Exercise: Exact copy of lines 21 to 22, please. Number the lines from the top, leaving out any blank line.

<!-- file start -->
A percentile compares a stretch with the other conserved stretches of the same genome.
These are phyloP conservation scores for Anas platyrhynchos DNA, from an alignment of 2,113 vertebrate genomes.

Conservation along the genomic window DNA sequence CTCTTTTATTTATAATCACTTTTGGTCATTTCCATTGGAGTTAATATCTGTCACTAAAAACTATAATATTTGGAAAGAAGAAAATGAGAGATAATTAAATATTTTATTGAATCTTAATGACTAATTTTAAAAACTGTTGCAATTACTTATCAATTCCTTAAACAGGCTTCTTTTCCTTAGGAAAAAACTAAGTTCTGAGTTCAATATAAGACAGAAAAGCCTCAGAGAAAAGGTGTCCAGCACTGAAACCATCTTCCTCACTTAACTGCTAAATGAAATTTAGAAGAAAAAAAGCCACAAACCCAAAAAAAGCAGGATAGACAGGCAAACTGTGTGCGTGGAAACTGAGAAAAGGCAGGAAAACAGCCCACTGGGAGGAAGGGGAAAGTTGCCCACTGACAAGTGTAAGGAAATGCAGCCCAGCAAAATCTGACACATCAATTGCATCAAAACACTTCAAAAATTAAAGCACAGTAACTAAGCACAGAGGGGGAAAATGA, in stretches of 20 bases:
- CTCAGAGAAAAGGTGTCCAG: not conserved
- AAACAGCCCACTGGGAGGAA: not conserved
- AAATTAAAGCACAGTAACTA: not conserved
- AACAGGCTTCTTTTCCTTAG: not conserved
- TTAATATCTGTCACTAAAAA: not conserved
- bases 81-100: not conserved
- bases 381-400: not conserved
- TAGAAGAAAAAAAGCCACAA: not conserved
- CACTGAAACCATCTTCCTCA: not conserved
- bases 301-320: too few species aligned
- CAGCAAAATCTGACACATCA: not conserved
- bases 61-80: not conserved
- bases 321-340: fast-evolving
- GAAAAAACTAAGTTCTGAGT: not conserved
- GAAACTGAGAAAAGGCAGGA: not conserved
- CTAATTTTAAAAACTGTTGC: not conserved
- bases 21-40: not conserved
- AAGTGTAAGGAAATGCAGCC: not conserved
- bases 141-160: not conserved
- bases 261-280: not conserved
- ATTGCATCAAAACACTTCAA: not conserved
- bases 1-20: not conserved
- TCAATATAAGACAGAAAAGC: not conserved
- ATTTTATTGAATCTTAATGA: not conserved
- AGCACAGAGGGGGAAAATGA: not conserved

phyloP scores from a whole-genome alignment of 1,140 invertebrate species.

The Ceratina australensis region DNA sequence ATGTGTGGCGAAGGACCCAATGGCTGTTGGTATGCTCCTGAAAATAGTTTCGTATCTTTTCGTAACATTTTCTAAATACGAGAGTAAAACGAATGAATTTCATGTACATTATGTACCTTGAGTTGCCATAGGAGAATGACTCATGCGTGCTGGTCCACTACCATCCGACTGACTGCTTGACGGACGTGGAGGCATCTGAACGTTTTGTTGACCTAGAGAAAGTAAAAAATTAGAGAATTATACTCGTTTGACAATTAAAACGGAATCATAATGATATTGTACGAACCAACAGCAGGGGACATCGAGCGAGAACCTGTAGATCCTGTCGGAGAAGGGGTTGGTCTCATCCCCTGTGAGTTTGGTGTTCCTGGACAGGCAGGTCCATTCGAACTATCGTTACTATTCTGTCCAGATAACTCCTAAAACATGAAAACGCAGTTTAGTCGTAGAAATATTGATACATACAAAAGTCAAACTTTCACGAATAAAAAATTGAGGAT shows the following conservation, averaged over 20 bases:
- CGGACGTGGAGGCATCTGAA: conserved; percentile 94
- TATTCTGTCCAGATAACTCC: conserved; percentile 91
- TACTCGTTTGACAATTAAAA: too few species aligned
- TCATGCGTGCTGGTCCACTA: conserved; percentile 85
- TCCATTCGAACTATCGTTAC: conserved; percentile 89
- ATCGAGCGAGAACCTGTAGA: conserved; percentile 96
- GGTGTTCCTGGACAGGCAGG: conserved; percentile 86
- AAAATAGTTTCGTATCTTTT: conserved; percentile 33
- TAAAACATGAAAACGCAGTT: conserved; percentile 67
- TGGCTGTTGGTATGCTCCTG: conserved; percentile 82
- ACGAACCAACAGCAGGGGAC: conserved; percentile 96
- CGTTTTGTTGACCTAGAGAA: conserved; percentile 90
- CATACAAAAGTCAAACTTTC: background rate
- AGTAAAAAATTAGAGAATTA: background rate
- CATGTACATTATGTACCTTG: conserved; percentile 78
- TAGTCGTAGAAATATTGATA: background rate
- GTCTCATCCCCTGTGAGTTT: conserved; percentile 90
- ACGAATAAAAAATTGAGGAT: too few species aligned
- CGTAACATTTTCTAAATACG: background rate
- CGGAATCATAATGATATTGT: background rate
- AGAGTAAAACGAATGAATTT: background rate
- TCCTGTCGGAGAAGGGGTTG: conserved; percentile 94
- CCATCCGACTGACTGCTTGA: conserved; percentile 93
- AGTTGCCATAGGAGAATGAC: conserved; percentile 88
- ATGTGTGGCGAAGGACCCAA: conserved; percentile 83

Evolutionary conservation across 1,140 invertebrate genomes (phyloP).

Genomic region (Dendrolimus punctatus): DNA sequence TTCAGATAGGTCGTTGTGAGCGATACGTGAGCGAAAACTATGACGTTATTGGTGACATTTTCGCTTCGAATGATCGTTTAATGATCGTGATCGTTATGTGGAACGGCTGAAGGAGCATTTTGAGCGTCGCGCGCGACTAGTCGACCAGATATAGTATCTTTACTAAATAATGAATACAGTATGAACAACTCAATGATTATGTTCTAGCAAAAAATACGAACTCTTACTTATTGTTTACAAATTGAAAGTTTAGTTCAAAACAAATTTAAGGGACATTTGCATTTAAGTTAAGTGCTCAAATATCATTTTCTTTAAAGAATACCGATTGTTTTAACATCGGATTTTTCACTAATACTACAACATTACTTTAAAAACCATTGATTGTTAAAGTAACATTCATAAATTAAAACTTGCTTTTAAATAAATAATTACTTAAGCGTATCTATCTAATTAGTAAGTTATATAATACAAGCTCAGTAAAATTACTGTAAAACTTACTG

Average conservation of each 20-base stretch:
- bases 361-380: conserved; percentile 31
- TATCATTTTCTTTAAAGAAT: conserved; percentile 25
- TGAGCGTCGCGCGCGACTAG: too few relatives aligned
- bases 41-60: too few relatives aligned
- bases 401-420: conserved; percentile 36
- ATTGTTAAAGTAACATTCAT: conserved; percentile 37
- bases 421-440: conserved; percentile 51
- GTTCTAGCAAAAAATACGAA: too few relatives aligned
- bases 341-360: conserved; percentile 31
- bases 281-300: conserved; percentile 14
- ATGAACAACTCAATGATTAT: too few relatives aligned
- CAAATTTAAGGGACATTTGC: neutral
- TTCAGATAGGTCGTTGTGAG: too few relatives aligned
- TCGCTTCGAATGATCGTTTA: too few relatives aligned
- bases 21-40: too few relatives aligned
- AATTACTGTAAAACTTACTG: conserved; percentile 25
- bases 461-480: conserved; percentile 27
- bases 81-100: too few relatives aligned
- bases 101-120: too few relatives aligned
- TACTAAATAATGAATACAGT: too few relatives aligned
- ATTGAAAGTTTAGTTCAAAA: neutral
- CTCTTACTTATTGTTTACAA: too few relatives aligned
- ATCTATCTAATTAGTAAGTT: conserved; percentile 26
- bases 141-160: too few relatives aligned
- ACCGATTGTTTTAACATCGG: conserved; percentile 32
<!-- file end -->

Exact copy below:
- AAGTGTAAGGAAATGCAGCC: not conserved
- bases 141-160: not conserved